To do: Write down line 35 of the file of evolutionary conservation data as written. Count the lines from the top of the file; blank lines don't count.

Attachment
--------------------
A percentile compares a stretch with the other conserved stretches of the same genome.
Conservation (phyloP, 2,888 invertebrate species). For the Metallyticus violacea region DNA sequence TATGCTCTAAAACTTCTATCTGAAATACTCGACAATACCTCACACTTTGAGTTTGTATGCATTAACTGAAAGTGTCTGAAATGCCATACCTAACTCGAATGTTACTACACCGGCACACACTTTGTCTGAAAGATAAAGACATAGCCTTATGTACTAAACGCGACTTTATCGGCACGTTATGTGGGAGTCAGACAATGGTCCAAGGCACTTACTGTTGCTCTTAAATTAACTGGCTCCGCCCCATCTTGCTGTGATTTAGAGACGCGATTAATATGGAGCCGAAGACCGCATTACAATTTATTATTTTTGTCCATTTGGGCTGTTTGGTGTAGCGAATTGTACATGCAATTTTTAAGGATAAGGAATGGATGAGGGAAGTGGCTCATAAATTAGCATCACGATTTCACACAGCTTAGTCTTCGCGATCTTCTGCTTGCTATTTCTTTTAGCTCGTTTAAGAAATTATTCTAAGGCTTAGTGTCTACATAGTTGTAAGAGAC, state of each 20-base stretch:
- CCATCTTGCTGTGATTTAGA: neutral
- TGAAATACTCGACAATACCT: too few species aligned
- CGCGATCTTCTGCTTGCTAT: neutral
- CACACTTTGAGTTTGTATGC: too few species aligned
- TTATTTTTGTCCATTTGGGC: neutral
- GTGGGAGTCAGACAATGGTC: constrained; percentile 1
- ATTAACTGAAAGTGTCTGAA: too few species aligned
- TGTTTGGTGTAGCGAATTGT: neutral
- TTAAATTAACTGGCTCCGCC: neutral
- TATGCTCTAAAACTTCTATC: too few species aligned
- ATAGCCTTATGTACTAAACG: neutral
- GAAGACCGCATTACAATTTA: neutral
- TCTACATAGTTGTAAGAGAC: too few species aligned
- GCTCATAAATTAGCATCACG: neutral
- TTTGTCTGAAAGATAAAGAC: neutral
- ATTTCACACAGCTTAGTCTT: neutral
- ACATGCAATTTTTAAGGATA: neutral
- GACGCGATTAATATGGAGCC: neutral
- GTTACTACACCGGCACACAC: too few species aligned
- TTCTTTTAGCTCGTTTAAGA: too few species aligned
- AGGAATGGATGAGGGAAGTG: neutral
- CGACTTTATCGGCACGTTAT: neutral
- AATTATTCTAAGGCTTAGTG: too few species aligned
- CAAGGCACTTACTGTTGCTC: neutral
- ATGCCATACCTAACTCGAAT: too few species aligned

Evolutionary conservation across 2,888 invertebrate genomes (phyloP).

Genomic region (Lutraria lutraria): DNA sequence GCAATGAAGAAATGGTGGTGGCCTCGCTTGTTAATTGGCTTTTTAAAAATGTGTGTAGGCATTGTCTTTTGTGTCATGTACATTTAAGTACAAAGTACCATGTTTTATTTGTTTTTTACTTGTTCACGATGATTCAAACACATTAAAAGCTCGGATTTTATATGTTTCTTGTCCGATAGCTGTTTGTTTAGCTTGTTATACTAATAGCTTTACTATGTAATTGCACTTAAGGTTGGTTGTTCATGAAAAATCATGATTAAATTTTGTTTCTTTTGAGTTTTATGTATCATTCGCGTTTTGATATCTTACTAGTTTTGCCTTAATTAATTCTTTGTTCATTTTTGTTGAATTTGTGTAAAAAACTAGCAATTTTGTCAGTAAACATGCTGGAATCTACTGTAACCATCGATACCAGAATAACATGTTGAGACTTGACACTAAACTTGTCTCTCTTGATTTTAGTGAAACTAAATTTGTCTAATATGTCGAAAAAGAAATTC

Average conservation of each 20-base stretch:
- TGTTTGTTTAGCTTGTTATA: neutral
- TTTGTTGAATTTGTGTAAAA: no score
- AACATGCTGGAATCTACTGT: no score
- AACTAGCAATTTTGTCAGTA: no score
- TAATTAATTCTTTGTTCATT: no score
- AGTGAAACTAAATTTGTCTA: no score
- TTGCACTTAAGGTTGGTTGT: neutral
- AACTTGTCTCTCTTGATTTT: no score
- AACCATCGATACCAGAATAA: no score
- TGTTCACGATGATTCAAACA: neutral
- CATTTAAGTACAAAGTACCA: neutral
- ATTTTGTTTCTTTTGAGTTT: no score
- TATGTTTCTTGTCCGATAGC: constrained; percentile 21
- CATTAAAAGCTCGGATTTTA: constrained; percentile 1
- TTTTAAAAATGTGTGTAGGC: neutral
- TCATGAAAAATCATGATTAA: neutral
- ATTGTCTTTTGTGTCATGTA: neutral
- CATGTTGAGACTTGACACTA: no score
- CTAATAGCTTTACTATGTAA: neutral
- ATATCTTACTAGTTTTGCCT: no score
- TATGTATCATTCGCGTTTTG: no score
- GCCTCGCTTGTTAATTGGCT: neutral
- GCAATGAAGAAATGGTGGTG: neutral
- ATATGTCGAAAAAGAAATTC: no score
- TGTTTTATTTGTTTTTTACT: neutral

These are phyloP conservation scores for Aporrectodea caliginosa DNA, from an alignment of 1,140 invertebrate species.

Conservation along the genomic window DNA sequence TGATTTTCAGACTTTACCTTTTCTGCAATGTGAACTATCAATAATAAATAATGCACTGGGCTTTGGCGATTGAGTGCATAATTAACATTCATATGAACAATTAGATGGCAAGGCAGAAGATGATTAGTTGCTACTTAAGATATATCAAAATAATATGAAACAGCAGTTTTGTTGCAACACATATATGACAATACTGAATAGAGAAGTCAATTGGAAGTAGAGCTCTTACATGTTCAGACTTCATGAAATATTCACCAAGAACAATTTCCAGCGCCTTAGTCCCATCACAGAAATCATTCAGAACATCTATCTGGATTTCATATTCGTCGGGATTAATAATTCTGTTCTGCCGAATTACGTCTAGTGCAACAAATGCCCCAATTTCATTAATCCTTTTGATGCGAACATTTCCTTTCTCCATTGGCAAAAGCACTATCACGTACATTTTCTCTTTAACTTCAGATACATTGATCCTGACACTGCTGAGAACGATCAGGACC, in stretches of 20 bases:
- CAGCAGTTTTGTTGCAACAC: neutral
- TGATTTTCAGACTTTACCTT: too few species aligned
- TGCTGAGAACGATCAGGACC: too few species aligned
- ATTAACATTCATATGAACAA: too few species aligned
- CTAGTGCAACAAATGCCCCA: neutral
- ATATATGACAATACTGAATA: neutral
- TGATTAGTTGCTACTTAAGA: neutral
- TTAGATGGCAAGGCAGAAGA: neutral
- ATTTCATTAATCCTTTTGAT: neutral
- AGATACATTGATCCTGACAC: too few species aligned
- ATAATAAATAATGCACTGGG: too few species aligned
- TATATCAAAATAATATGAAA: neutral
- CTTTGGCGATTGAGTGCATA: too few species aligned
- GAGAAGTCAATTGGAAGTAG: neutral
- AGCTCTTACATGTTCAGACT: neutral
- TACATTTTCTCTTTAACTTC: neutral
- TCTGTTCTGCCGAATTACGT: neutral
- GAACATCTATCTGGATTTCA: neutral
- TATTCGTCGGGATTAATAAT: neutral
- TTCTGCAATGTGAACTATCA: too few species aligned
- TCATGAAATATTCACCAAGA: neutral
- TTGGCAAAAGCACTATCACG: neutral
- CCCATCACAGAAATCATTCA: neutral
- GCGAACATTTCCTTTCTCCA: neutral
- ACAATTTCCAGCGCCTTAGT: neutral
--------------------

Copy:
- TAATTAATTCTTTGTTCATT: no score